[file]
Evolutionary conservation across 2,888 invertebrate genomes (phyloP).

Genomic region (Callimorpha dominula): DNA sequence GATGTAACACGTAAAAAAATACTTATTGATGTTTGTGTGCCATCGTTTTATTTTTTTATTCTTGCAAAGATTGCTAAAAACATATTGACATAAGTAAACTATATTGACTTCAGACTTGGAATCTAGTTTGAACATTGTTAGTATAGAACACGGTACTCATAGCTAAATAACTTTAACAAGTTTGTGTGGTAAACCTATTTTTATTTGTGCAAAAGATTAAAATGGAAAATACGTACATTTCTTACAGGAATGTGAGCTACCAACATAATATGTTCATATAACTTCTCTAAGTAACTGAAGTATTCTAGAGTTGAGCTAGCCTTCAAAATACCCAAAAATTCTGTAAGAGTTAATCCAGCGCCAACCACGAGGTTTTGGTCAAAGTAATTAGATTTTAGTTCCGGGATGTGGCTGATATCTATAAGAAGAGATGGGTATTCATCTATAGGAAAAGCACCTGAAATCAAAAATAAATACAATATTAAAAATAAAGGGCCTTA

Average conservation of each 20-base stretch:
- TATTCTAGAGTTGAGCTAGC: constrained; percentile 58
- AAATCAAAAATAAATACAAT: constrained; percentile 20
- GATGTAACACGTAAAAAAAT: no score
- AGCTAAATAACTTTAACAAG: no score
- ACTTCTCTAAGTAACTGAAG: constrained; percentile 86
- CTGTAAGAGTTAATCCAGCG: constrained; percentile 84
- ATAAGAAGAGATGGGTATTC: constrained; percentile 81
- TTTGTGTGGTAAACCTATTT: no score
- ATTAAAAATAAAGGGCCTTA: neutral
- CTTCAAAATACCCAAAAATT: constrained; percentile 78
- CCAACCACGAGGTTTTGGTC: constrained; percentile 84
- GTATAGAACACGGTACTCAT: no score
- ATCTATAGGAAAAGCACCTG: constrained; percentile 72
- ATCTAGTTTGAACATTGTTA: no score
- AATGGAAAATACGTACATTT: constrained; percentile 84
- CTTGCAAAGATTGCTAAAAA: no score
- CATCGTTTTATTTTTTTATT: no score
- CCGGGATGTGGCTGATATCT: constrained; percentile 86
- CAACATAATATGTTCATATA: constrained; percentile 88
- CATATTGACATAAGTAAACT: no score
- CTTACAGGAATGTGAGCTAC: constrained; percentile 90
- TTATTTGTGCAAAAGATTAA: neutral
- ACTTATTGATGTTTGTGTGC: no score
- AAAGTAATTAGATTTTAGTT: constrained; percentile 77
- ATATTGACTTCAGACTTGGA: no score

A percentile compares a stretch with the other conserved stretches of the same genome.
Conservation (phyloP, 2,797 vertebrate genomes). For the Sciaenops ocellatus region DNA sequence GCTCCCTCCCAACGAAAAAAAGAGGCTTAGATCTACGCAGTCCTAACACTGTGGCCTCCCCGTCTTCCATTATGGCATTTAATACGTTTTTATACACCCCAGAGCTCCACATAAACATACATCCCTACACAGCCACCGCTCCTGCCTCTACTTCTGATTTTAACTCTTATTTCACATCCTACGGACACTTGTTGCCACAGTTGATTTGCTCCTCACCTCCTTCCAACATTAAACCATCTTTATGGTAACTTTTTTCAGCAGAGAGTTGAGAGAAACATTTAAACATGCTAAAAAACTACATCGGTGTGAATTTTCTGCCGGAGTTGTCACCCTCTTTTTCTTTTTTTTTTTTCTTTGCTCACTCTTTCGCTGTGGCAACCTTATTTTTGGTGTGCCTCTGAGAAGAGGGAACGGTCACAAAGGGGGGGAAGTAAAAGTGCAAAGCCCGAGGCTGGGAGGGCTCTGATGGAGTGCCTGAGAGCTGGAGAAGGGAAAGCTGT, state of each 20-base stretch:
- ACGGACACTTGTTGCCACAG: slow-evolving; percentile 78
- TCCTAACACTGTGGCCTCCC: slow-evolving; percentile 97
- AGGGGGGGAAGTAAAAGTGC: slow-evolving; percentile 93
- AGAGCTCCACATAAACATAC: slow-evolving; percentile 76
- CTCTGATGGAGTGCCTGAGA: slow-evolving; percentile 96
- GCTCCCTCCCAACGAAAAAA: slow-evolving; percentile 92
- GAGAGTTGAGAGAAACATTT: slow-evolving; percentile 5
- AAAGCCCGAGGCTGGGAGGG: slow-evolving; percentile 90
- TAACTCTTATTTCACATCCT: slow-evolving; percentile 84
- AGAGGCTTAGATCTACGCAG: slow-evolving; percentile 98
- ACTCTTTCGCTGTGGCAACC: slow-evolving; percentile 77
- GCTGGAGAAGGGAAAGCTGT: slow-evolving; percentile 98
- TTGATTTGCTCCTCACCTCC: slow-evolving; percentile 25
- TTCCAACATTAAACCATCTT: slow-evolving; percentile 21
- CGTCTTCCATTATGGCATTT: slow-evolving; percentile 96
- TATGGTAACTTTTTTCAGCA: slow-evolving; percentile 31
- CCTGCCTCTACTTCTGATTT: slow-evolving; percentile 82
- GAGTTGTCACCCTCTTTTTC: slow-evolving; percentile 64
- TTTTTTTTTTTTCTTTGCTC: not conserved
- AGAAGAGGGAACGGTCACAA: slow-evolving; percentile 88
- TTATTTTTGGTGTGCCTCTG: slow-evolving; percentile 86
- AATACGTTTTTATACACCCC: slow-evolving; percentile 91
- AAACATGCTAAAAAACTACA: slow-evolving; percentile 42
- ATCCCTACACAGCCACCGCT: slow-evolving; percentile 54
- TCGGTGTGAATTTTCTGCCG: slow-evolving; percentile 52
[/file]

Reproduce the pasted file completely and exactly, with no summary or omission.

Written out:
Evolutionary conservation across 2,888 invertebrate genomes (phyloP).

Genomic region (Callimorpha dominula): DNA sequence GATGTAACACGTAAAAAAATACTTATTGATGTTTGTGTGCCATCGTTTTATTTTTTTATTCTTGCAAAGATTGCTAAAAACATATTGACATAAGTAAACTATATTGACTTCAGACTTGGAATCTAGTTTGAACATTGTTAGTATAGAACACGGTACTCATAGCTAAATAACTTTAACAAGTTTGTGTGGTAAACCTATTTTTATTTGTGCAAAAGATTAAAATGGAAAATACGTACATTTCTTACAGGAATGTGAGCTACCAACATAATATGTTCATATAACTTCTCTAAGTAACTGAAGTATTCTAGAGTTGAGCTAGCCTTCAAAATACCCAAAAATTCTGTAAGAGTTAATCCAGCGCCAACCACGAGGTTTTGGTCAAAGTAATTAGATTTTAGTTCCGGGATGTGGCTGATATCTATAAGAAGAGATGGGTATTCATCTATAGGAAAAGCACCTGAAATCAAAAATAAATACAATATTAAAAATAAAGGGCCTTA

Average conservation of each 20-base stretch:
- TATTCTAGAGTTGAGCTAGC: constrained; percentile 58
- AAATCAAAAATAAATACAAT: constrained; percentile 20
- GATGTAACACGTAAAAAAAT: no score
- AGCTAAATAACTTTAACAAG: no score
- ACTTCTCTAAGTAACTGAAG: constrained; percentile 86
- CTGTAAGAGTTAATCCAGCG: constrained; percentile 84
- ATAAGAAGAGATGGGTATTC: constrained; percentile 81
- TTTGTGTGGTAAACCTATTT: no score
- ATTAAAAATAAAGGGCCTTA: neutral
- CTTCAAAATACCCAAAAATT: constrained; percentile 78
- CCAACCACGAGGTTTTGGTC: constrained; percentile 84
- GTATAGAACACGGTACTCAT: no score
- ATCTATAGGAAAAGCACCTG: constrained; percentile 72
- ATCTAGTTTGAACATTGTTA: no score
- AATGGAAAATACGTACATTT: constrained; percentile 84
- CTTGCAAAGATTGCTAAAAA: no score
- CATCGTTTTATTTTTTTATT: no score
- CCGGGATGTGGCTGATATCT: constrained; percentile 86
- CAACATAATATGTTCATATA: constrained; percentile 88
- CATATTGACATAAGTAAACT: no score
- CTTACAGGAATGTGAGCTAC: constrained; percentile 90
- TTATTTGTGCAAAAGATTAA: neutral
- ACTTATTGATGTTTGTGTGC: no score
- AAAGTAATTAGATTTTAGTT: constrained; percentile 77
- ATATTGACTTCAGACTTGGA: no score

A percentile compares a stretch with the other conserved stretches of the same genome.
Conservation (phyloP, 2,797 vertebrate genomes). For the Sciaenops ocellatus region DNA sequence GCTCCCTCCCAACGAAAAAAAGAGGCTTAGATCTACGCAGTCCTAACACTGTGGCCTCCCCGTCTTCCATTATGGCATTTAATACGTTTTTATACACCCCAGAGCTCCACATAAACATACATCCCTACACAGCCACCGCTCCTGCCTCTACTTCTGATTTTAACTCTTATTTCACATCCTACGGACACTTGTTGCCACAGTTGATTTGCTCCTCACCTCCTTCCAACATTAAACCATCTTTATGGTAACTTTTTTCAGCAGAGAGTTGAGAGAAACATTTAAACATGCTAAAAAACTACATCGGTGTGAATTTTCTGCCGGAGTTGTCACCCTCTTTTTCTTTTTTTTTTTTCTTTGCTCACTCTTTCGCTGTGGCAACCTTATTTTTGGTGTGCCTCTGAGAAGAGGGAACGGTCACAAAGGGGGGGAAGTAAAAGTGCAAAGCCCGAGGCTGGGAGGGCTCTGATGGAGTGCCTGAGAGCTGGAGAAGGGAAAGCTGT, state of each 20-base stretch:
- ACGGACACTTGTTGCCACAG: slow-evolving; percentile 78
- TCCTAACACTGTGGCCTCCC: slow-evolving; percentile 97
- AGGGGGGGAAGTAAAAGTGC: slow-evolving; percentile 93
- AGAGCTCCACATAAACATAC: slow-evolving; percentile 76
- CTCTGATGGAGTGCCTGAGA: slow-evolving; percentile 96
- GCTCCCTCCCAACGAAAAAA: slow-evolving; percentile 92
- GAGAGTTGAGAGAAACATTT: slow-evolving; percentile 5
- AAAGCCCGAGGCTGGGAGGG: slow-evolving; percentile 90
- TAACTCTTATTTCACATCCT: slow-evolving; percentile 84
- AGAGGCTTAGATCTACGCAG: slow-evolving; percentile 98
- ACTCTTTCGCTGTGGCAACC: slow-evolving; percentile 77
- GCTGGAGAAGGGAAAGCTGT: slow-evolving; percentile 98
- TTGATTTGCTCCTCACCTCC: slow-evolving; percentile 25
- TTCCAACATTAAACCATCTT: slow-evolving; percentile 21
- CGTCTTCCATTATGGCATTT: slow-evolving; percentile 96
- TATGGTAACTTTTTTCAGCA: slow-evolving; percentile 31
- CCTGCCTCTACTTCTGATTT: slow-evolving; percentile 82
- GAGTTGTCACCCTCTTTTTC: slow-evolving; percentile 64
- TTTTTTTTTTTTCTTTGCTC: not conserved
- AGAAGAGGGAACGGTCACAA: slow-evolving; percentile 88
- TTATTTTTGGTGTGCCTCTG: slow-evolving; percentile 86
- AATACGTTTTTATACACCCC: slow-evolving; percentile 91
- AAACATGCTAAAAAACTACA: slow-evolving; percentile 42
- ATCCCTACACAGCCACCGCT: slow-evolving; percentile 54
- TCGGTGTGAATTTTCTGCCG: slow-evolving; percentile 52